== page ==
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Author Topic: Northwest Passage & a New Subsea Fiber-Optic Cable  (Read 1707 times)

AbruptSLR

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Northwest Passage & a New Subsea Fiber-Optic Cable
« on: July 10, 2016, 01:37:00 AM »
The Quintillion Subsea Cable System should soon connect Tokyo to London with fiber-optic cables; thanks to global warming opening up the Northwest Passage in a few short years time:

http://motherboard.vice.com/read/the-world-is-melting-but-at-least-well-have-better-internet-because-of-it

Extract: "Climate shift is mostly bad news, but it is now giving internet-lovers a half-hearted reason to cheer. “Thanks” to a warming planet and retreating pack-ice in the Arctic Ocean, installation of a 15,000 km undersea fiber-optic cable directly linking Europe and Asia for the first time is now possible.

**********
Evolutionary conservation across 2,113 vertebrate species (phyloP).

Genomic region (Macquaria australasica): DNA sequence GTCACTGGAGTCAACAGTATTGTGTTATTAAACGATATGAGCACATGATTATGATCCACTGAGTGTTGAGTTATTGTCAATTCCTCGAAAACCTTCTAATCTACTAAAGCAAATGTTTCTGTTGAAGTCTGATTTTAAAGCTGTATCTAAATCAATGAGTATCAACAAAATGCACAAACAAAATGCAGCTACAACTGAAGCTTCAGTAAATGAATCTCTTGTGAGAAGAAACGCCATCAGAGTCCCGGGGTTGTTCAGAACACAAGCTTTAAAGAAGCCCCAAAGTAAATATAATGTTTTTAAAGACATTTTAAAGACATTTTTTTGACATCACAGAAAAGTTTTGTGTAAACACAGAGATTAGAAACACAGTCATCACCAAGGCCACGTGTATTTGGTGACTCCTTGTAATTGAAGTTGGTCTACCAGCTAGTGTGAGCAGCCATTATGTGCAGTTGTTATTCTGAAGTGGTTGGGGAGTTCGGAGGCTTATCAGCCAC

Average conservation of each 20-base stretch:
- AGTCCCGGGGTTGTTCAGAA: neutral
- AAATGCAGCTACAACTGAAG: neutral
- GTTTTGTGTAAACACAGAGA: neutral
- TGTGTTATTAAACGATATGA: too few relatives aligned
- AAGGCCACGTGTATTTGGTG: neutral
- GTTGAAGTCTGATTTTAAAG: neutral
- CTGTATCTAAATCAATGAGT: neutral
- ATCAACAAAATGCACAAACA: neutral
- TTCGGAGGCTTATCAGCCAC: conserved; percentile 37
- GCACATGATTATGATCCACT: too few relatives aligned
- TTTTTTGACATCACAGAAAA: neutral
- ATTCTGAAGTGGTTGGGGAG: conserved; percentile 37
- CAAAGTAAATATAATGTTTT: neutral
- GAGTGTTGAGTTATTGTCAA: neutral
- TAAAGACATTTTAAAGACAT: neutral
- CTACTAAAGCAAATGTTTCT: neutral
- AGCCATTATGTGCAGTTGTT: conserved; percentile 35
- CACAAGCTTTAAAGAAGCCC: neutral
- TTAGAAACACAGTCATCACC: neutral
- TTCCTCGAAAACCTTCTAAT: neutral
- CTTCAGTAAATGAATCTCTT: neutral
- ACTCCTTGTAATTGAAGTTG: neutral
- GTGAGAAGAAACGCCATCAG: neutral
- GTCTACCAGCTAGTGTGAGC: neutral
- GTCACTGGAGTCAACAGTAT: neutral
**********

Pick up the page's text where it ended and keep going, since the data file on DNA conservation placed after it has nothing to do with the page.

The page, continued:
It’s easy to forget that today’s internet is supported by a vast network of cables zig-zagging over 600,000 miles along our ocean floor. These tangled strips of wire now support basically all of our international communications, and as the internet has grown over the past two decades, so too has the size of this submarine network.
Until recently, the ships required to install these cables couldn’t navigate the icy Northwest Passage, the arctic sea route connecting the Atlantic and Pacific Oceans. But today that’s no longer the case."

See also (the source of the attached image):

http://fm.kuac.org/post/anchorage-firm-outlines-plans-bring-broadband-five-alaska-communities


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